“A film alone cannot change the world, it has to be seen, heard, and felt.” - Susan Sarandon
The same statement can be applied to activism, where efforts to bring about social change need to be seen, heard, and felt in order to change the world. Is it possible that film and activism can work together, where advocacy for social change is done through the medium of film? And if so, how can we make sure these films get seen, heard, and felt?
The 90th Academy Awards are coming up on March 4th and many would say that it qualifies as a way to provide the visibility needed to make any sort of societal impact among a wider audience. But if this change is to come about, how will we know? Is it measurable?
The Doc Impact Award is one documentary film competition that attempts to do just this. Winning documentaries are chosen based on their ability to work as a driver of change and create a measurable impact on society. This measurement is done through an impact evaluation that looks at four impact factors: changing minds, changing behaviors, building communities, and changing structures (docimpactaward.org).
While the Doc Impact Award looks at the impact of documentaries, can this same formula be applied to regular narratives, which account for a large portion of Oscar nominated-films? Though this hasn’t been tested, there are other methodologies that have been created to measure impact for movies of all genres. One of the most prominent is the Bechdel Test, an evaluation as to whether or not women are portrayed in a sexist or gender stereotyped way. Further evolutions of this test have since been designed, with more inclusivity and diversity among women being accounted for both on and off the screen.
As the impact of filmmaking becomes more of a conversation, the Academy Awards have found themselves at the center of the discussion. Each year, Hollywood’s largest stage brings with it large amounts of publicity. The spotlight shines bright for those that are nominated and even more so for those that win. These films are surely being seen, heard, and felt. But are these particular films creating social change, whether intended to or not? And is it even the intent of the creators and actors that their films become a source of activism for the cause in which they portray?
Winning speeches are often the reflection of this intention, even becoming a point of controversy as to whether or not films should be playing an activist role. An example of this can be seen in the censoring of Cynthia Wade’s 2008 speech when she won Best Short Documentary and used the moment to support LGBTIQ rights.
Just a year later, in 2009, Dustin Lance Black won Best Original Screenplay for Milk, a film about gay San Francisco mayor Harvey Milk. His speech included profound support for the younger LGBTIQ community, saying “...that very soon, I promise you, you will have equal rights federally across this great nation of ours”.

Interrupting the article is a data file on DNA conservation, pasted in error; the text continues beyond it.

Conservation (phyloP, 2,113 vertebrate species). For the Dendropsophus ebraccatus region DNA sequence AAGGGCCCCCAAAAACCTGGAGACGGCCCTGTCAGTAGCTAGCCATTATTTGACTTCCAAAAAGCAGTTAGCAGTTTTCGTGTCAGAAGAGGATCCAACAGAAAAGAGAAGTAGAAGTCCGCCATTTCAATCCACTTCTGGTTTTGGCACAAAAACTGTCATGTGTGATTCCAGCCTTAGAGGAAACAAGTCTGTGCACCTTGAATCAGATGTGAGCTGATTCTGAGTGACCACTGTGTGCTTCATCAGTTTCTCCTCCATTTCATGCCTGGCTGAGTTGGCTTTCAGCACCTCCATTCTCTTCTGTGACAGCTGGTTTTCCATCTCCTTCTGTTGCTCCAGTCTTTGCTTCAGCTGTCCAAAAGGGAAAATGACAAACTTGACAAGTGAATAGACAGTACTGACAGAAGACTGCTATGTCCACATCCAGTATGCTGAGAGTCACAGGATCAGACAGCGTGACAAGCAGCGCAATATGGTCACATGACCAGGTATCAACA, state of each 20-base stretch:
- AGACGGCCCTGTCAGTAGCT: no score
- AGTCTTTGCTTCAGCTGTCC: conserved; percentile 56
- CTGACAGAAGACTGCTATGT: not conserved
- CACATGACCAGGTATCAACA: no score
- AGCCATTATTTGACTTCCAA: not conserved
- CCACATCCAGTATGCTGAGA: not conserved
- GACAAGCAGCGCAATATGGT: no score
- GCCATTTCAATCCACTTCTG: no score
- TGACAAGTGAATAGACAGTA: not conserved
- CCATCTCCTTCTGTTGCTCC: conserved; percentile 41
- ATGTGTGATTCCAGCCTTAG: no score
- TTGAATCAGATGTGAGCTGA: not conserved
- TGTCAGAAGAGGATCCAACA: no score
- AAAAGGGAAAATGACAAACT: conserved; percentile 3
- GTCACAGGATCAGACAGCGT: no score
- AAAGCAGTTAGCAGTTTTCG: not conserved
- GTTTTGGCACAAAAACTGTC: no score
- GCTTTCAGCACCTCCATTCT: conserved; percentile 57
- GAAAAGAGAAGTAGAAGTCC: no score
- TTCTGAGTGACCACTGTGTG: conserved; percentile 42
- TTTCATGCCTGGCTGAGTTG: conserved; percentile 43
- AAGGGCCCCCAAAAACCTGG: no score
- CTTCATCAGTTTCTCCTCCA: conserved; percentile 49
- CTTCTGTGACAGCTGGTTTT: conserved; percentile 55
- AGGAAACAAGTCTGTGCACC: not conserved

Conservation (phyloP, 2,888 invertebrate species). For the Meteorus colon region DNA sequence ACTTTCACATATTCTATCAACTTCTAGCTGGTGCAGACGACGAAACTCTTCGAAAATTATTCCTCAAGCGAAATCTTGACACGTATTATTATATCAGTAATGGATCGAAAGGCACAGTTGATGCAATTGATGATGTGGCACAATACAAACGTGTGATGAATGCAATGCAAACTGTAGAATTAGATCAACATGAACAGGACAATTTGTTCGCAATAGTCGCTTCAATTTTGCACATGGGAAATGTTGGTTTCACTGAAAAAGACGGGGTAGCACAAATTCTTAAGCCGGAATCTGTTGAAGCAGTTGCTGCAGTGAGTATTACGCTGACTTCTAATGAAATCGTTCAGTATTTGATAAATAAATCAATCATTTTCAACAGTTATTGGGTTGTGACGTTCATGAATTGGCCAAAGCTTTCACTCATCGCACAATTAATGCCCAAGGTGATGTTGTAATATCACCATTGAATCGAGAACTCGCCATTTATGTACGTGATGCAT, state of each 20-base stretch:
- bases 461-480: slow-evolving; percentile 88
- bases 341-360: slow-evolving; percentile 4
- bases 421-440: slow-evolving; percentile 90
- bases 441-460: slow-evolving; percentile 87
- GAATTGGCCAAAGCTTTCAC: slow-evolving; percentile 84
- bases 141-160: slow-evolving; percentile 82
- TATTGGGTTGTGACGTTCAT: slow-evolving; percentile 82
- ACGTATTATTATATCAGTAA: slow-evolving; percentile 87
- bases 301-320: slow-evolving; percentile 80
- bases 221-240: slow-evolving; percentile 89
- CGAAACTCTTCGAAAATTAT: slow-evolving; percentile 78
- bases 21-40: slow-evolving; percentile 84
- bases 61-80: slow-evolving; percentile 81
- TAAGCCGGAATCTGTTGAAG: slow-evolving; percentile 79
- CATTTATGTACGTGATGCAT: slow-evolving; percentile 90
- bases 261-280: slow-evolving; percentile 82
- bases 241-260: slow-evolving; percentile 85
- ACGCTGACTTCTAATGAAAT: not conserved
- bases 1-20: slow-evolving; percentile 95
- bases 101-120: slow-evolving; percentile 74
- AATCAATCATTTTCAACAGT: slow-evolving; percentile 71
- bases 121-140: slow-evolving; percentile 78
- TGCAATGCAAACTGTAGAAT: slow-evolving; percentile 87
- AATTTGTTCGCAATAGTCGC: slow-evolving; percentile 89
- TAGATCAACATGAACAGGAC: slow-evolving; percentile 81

When Ang Lee won Best Director in 2005 for Brokeback Mountain, he used his speech to thank the fictional gay men in the film and their example of showing us “...the greatness of love itself.”
And last year the director of 2017 Best Picture winner Moonlight, Barry Jenkins, wrote out his speech with a message to the LGBTIQ community, saying:
“And so, to anyone watching this who sees themselves in us, let this be a symbol, a reflection that leads you to love yourself. Because doing so may be the difference between dreaming at all and, somehow through the Academy's grace, realizing dreams you never allowed yourself to have.”
There is no doubt that, from these speeches, the intent of these films was more than just entertainment. They were meant to be a statement. The activism behind them was given an opportunity as the Oscars provided the platform for an audience to see, hear, and feel its message and, hopefully, bring about societal change.
But are the Academy Awards the best medium through which films can be used as activism? They’re certainly not the only choice. There are numerous film festivals around the world that promote LGBTIQ themed movies, such as Mawjoudin Queer Film Festival, OutFest , NewFest, Hong Kong Gay and Lesbian Film Festival, and many more.
So attend these film festivals! Rent that movie you’ve been meaning to see! And this Sunday night, make sure to watch the Oscars, where LGBTIQ films such as Call Me By Your Name and The Fantastic Woman try their hand at winning. It’s an attempt to not just exist as a film, but to be seen, heard, and felt beyond the theater and into the threads of society.
* Can’t wait until Sunday? Check out these LGBTIQ 2018 Best Foreign Language Film Oscar submissions!
Published on March 1, 2018 | OutRight Action International an LGBT human rights organization